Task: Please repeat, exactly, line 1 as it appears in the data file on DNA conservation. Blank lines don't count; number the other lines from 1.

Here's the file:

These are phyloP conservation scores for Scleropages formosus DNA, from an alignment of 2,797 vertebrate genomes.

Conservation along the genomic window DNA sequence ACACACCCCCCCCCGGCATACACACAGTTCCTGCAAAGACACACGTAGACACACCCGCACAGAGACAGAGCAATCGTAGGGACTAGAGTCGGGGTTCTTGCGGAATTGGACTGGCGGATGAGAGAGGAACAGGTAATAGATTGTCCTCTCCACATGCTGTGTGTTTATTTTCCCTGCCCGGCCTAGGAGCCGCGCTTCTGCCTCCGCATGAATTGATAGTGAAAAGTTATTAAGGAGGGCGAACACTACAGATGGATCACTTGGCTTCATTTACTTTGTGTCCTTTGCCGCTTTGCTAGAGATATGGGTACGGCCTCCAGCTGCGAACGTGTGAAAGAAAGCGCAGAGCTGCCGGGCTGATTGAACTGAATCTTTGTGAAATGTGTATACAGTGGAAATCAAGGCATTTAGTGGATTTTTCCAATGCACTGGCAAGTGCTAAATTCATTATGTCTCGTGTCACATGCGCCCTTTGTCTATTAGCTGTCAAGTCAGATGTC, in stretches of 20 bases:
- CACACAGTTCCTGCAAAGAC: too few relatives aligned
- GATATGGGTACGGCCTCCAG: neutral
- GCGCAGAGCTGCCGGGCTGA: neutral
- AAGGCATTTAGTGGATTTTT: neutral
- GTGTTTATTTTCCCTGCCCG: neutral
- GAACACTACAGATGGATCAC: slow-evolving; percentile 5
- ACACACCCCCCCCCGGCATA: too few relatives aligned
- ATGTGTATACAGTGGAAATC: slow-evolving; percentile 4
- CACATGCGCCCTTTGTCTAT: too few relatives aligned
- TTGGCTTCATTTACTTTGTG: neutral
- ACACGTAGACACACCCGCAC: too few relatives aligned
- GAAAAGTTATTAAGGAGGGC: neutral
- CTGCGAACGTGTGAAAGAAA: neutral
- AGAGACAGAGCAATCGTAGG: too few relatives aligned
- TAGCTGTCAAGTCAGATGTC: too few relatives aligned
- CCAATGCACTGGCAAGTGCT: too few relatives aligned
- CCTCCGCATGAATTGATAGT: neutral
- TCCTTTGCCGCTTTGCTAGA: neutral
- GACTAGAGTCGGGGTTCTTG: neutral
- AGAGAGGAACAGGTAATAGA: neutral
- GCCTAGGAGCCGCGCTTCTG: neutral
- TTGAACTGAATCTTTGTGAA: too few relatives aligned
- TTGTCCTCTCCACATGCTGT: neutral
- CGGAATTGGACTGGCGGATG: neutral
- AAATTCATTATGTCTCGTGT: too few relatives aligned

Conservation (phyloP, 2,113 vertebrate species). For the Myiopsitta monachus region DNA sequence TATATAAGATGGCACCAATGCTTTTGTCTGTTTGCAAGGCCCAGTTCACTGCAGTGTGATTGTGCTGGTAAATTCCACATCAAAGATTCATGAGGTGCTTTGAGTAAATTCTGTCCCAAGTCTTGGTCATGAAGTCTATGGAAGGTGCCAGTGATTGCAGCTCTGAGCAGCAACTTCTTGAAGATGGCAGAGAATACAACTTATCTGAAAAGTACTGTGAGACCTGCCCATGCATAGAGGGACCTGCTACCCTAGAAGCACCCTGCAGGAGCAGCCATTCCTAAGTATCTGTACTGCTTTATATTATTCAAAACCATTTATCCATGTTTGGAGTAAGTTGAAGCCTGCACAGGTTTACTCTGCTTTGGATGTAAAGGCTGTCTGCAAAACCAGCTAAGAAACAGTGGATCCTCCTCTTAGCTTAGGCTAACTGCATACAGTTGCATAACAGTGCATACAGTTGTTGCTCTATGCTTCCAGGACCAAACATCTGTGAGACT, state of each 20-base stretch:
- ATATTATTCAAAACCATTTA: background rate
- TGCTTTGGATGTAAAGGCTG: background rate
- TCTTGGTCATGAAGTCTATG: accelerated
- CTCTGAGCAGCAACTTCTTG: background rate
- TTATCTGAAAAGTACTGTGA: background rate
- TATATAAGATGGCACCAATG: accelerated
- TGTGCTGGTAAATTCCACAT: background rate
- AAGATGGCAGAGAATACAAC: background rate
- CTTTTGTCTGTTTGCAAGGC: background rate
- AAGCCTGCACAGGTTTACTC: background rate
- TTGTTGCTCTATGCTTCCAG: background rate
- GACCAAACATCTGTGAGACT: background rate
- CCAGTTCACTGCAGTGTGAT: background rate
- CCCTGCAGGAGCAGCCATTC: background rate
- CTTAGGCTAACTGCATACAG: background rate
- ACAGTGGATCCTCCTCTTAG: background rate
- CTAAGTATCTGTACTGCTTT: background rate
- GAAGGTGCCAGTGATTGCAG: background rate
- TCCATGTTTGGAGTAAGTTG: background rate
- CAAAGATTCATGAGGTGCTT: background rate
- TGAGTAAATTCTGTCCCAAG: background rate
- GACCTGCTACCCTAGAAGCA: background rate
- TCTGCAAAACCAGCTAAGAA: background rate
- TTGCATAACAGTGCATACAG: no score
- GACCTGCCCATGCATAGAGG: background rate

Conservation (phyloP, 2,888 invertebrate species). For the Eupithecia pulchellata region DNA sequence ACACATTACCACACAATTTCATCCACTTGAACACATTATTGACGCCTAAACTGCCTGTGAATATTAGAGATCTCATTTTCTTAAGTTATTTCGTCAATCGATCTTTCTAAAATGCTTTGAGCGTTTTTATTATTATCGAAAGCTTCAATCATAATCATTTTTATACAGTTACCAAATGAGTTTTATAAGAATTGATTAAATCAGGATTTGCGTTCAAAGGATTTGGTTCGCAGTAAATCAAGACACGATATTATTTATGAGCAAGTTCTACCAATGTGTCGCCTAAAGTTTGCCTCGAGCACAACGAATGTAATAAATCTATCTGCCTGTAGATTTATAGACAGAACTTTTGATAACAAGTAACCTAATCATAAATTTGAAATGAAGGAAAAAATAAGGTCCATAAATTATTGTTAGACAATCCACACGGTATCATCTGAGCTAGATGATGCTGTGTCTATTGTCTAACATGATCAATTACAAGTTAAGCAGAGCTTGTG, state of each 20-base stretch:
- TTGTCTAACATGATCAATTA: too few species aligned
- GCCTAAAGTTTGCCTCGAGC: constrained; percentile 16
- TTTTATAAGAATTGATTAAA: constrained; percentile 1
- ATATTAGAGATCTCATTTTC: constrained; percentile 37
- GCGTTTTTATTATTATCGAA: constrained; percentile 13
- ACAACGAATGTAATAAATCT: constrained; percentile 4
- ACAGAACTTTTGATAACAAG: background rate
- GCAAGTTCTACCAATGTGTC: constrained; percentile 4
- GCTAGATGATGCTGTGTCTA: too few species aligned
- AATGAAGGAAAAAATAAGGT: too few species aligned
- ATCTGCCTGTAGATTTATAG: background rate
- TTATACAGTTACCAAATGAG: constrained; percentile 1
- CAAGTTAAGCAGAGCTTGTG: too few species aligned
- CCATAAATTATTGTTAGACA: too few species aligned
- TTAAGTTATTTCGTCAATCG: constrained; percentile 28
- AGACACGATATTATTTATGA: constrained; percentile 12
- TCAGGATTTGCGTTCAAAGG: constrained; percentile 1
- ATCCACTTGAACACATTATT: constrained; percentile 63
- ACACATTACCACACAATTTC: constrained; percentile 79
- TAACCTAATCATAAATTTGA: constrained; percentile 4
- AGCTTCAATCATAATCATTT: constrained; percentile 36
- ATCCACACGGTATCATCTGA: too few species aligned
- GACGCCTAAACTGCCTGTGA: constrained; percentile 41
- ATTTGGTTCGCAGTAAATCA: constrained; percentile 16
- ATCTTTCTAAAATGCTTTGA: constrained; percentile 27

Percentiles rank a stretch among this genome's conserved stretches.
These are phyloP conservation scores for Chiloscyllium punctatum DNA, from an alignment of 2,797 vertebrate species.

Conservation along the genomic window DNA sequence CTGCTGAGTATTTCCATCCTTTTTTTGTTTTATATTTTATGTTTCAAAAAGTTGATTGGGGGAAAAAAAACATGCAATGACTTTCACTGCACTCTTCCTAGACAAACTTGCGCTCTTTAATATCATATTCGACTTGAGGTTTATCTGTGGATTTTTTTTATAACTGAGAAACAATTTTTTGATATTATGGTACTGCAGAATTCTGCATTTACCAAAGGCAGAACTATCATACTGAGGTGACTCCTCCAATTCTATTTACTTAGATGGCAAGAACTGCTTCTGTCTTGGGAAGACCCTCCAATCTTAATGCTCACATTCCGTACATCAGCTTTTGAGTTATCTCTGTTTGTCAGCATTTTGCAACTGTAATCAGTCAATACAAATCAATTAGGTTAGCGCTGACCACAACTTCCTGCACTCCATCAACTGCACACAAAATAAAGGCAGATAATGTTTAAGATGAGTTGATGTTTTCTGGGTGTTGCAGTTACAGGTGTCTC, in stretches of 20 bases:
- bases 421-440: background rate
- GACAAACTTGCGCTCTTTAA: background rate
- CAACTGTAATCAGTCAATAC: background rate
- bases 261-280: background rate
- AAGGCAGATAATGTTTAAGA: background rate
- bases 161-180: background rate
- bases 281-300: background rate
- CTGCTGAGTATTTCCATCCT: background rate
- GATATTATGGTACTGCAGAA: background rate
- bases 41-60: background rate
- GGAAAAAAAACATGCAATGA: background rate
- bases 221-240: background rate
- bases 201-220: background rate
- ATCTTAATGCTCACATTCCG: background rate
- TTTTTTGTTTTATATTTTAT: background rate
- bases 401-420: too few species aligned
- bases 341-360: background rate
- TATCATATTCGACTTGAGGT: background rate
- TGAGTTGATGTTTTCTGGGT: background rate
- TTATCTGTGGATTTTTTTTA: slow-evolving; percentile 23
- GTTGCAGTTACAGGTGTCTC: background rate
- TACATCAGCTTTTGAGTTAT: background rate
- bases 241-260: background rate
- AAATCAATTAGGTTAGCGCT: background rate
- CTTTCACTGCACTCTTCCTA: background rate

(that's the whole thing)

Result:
These are phyloP conservation scores for Scleropages formosus DNA, from an alignment of 2,797 vertebrate genomes.